Egypt, Sudan tensions stocked by border incident

Friday 04/12/2015
Not joining hands now. Sudanese President Omar al-Bashir, (C), Egyptian President Abdel-Fattah al-Sisi, (L), and Ethiopian Prime Minister Hailemariam Desalegn, (R), hold hands after signing an agreement on sharing water from the Nile River, in Khartoum, S

Cairo - Tensions have increased between Egypt and Su­dan since the killing of six Sudanese migrants who were trying to cross from Egypt into Israel. Egyptian and Su­danese analysts said those stresses are only the tip of the iceberg.
The Egyptian army said on No­vember 23rd its troops killed six Sudanese nationals who were try­ing to enter Israel from the Sinai peninsula.
Sinai has served as a transit area into Israel for African migrants for years but the recent killings led to calls by Sudanese legislators to sev­er relations with Egypt. They are also demanding an official apology from Cairo.
A few days earlier, a Sudanese citizen was reported to have been tortured at an Egyptian jail. Foot­age broadcast by Qatari news chan­nel Al Jazeera, which pursues an editorial policy critical of Egypt, showed marks of physical torture on the man.
Political observers in Cairo said the “sensational” reaction in Su­dan’s media and at parliament to the killing of the six Sudanese nationals is a symptom of deeper tensions between Cairo and Khar­toum.
“The new regime in Egypt views with scepticism the Islamist-led re­gime of Omar al-Bashir in Sudan,” said Amani el-Tawel, an expert on Egyptian-African relations from local think-tank Ahram Centre for Political and Strategic Studies. “Both regimes follow two different and irreconcilable political ideolo­gies.”
Since becoming president in 2013, Egyptian President Abdel Fat­tah al-Sisi has ferociously cracked down on the Muslim Brotherhood, Egypt’s biggest Islamist organisa­tion, which received support from Qatar and Turkey.
Al-Bashir’s regime has especially strong ties with Qatar and Turkey.
However, the differences be­tween Egypt and Sudan — coun­tries bound together by the Nile river and shared history — seem to be more than just ideological dif­ferences between the two rulers.
Cairo has been looking with suspicion at the role played by Khartoum in Libya, which has de­scended from revolution to total lawlessness since the overthrow of long-standing leader Muammar Qaddafi in 2011.
Libya’s Egypt-backed legitimate government has accused Sudan of delivering arms to Islamist militias.
“Khartoum has been playing a very negative role in Libya by pro­viding the country’s militias with arms,” Tawel said. “This has had negative effects on Egypt’s security as well.”
Egypt said the guns given to Lib­ya’s militants often end up being used against troops and policemen in Sinai and on the western border with Libya. Turmoil in Libya forced Cairo to increase security along its border with Libya, further exhaust­ing Egypt’s overstretched military.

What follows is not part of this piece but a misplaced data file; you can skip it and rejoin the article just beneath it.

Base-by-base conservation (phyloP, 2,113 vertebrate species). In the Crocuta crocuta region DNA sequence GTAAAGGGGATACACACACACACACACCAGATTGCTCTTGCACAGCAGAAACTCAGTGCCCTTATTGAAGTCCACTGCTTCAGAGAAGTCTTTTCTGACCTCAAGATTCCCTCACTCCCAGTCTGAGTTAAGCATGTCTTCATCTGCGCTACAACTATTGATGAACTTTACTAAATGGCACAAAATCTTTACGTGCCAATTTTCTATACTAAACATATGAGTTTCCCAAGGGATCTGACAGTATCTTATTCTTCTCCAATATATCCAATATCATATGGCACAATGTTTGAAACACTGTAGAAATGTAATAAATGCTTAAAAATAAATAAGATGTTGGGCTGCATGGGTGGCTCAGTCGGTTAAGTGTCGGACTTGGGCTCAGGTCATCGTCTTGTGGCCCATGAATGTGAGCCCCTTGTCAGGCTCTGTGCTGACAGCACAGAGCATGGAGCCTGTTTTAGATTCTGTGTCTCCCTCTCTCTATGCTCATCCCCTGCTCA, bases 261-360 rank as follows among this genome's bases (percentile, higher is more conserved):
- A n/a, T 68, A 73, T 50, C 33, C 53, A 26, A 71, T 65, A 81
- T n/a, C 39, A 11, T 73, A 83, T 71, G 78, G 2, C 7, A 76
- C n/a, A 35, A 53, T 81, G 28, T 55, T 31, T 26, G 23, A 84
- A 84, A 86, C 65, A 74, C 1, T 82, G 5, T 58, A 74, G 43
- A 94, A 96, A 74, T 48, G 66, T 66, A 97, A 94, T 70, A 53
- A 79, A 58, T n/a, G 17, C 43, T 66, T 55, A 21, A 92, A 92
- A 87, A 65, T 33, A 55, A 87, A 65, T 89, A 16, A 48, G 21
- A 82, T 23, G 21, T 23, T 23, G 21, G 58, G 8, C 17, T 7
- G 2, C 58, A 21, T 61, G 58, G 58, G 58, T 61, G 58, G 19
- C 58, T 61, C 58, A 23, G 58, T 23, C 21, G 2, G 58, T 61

A disputed border triangle also continues to strain relations be­tween Egypt and Sudan. Sudan says the Halayeb triangle was oc­cupied by Egypt but Cairo says the area is Egyptian territory and refuses to discuss the issue with Khartoum.
Sudanese Foreign Minister Ibra­him Ghandour recently said Sudan had filed a complaint with the UN Security Council against Egypt over the disputed region.
Ruqaya Abdel Kadir, a Sudanese dissident living in Cairo, said al-Ba­shir provokes tension with Egypt over the triangle every now and then to deflect attention from the economic and political failures of his regime.
“In this way, the disputed ter­ritory acts like a lifeboat for this man [al-Bashir],” Abdel Kadir said. “Al-Bashir’s government has failed at every level at home, while its in­ternational isolation increases day after day.”
In recent months, Cairo has grown more sceptical of Khartoum because of what Egyptians call the latter’s lack of cooperation on a multibillion-dollar hydroelectric dam built by Ethiopia on the Nile, virtually Egypt’s only source of wa­ter.
Egypt is concerned that the dam, which is about 40% complete, would significantly keep Nile water away from it, aggravating its water shortages.
Egypt, Sudan and Ethiopia have been involved in technical negotia­tions over the dam for four-and-a-half years but the talks have pro­duced nothing. The feeling grows in Cairo that Khartoum is taking sides with Addis Ababa against Egypt’s demand that the dam be designed in a way that does not harm it.
Local newspapers recently quot­ed unnamed Arab sources who said that al-Bashir made his mediation between Egypt and Ethiopia over the dam conditional on Egypt ced­ing the Halayeb triangle to Sudan, giving credence to the Egyptian view that he is not an honest broker in the negotiations with Ethiopia.